Serial and parallel port mapping
By ThinGuy on Mar 01, 2006
This is one of my favorite scripts. It automatically detects any serial or parallel ports that you may have connected to your Sun Ray and creates a symlink(s) in your home directory for easy mapping. These may be USB to Serial/Parallel adaptors, or in the case of the Sun Ray 170, the two built in serial ports. Upon hot desking utaction invokes the script checks to see if the new Sun Ray has these ports then updates the symlinked entries.
Why is this important?
First of all these type of devices are tied to the physical Sun Ray device, it requires a fairly complex path to be entered into certain programs that you would want use these ports. Wouldn't you agree that $HOME/utports/com1 is a lot easier to enter than /tmp/SUNWut/units/IEEE802.080020cf428a/dev/term/Digi-67a?
Second, when you hot desk you want to make sure that these devices pointing to the correct device since the path will have changed due the MAC address of the new DTU or even a different type of port adaptor.
This script will work with both normal sessions and CAM sessions. It makes it very easy to do things like serial port mapping using programs like rdesktop or Citrix since you only have to make one global setting for all users of something like $HOME/utports/com1 vs trying to figure out the path to the device for every single Sun Ray that may or may not have an adaptor. The script also keeps track of physical to symlinked port names in $HOME/portmap.txt and if no devices are found, states so in this file as well.
Like other scripts that I do for Sun Ray Server this will be done in two parts. The first script sets up utaction to call the second script which does all the real work.
You can download the sample scripts here
The first script can be called as a default CAM application, or could be called as a numbered startup file in /usr/dt/config/Xsession.d. For CAM, I prefer to have it called by my main CAM application.
# UTACTIONS for COM and LPT port mapping
/opt/SUNWut/lib/utaction -i -c $BASEDIR/utports &
The second file should be stored in /opt/UTPorts and can be called utports. Wherever you store it and whatever you call it, just make sure it's reflected in the first script.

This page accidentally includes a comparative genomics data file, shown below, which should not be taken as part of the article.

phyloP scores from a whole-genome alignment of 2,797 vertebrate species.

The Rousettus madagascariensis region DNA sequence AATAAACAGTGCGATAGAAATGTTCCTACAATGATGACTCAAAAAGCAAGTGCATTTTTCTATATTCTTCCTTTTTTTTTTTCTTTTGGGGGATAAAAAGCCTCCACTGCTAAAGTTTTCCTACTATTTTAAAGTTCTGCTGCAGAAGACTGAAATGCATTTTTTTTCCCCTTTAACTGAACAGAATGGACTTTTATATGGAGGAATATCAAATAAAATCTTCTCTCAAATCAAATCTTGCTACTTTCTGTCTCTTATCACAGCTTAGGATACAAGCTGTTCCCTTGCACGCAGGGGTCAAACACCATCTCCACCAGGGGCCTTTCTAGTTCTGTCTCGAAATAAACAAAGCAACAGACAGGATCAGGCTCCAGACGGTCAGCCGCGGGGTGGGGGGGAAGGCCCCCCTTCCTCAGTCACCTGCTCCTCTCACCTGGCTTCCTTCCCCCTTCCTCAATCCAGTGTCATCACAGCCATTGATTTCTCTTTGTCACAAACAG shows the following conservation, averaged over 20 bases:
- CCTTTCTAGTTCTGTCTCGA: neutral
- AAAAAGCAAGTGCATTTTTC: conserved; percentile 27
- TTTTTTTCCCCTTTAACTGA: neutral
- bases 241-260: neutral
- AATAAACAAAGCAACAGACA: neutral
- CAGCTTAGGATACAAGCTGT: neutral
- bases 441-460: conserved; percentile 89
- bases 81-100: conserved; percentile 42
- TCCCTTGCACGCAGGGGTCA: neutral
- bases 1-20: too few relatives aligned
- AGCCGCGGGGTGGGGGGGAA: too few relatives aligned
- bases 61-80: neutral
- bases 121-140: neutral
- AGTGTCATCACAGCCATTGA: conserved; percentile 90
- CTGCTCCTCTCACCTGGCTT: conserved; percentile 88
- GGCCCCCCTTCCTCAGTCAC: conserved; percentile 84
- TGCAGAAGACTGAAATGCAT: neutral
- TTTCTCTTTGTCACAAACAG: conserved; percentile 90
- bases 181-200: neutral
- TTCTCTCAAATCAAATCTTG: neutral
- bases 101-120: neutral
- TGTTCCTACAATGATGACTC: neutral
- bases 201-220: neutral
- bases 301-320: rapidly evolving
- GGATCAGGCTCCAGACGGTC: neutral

# utports - Written by Craig Bender, Sun Ray Engineering
# --Begin Script--
# Make sure we are on a Sun Ray
if [ ! "$UTDEVROOT" ];then
echo "Not on a Sun Ray. Exiting.\\n"
# Check to See if a ports directory exists. If it does, remove all com\* and lp\* entries,
# otherwise create the directory. Removal is done for HotDesking.
# Check to see what Com ports exist
if [ -d $UTDEVROOT/dev/term/ ];then
# Check to see what printer ports exist
if [ -d $UTDEVROOT/dev/printers/ ];then
if [ ! "$COMPORTS" ] && [ ! "$LPPORTS" ];then
echo "No serial or parallel ports found connected to this Sun Ray" > $HOME/porterr.txt
# Set the port directory to store symbolic links
if [ -d $HOME/utports ]; then
rm $PORTDIR/com\* > /dev/null 2>&1
rm $PORTDIR/lp\* > /dev/null 2>&1
# Delete porterr.txt if we have gotten this far
# Create/Refresh $HOME/portmap.txt
if [ -f $HOME/portmap.txt ];then
# Enumerate serial ports as com1-comx
if [ ! "$COMPORTS" ];then
echo "No serial ports found connect to this Sun Ray" >> $HOME/portmap.txt
for comportname in $COMPORTS; do
ln -s $UTDEVROOT/dev/term/$comportname $PORTDIR/com$comport
echo "$UTDEVROOT/dev/term/$comportname = com$comport" >> $HOME/portmap.txt
comport=`expr $comport + 1`
# Enumerate parallel ports as lp1-lpx
if [ ! "$LPPORTS" ];then
echo "No parallel ports found connect to this Sun Ray" >> $HOME/portmap.txt
for lpportname in $LPPORTS; do
ln -s $UTDEVROOT/dev/printers/$lpportname $PORTDIR/lp$lpport
echo "$UTDEVROOT/dev/printers/$lpportname = lp$lpport" >> $HOME/portmap.txt
lpport=`expr $lpport + 1`
# close out the if statement for the Sun Ray check
# --End script--
Let me know how this works for you. Have fun!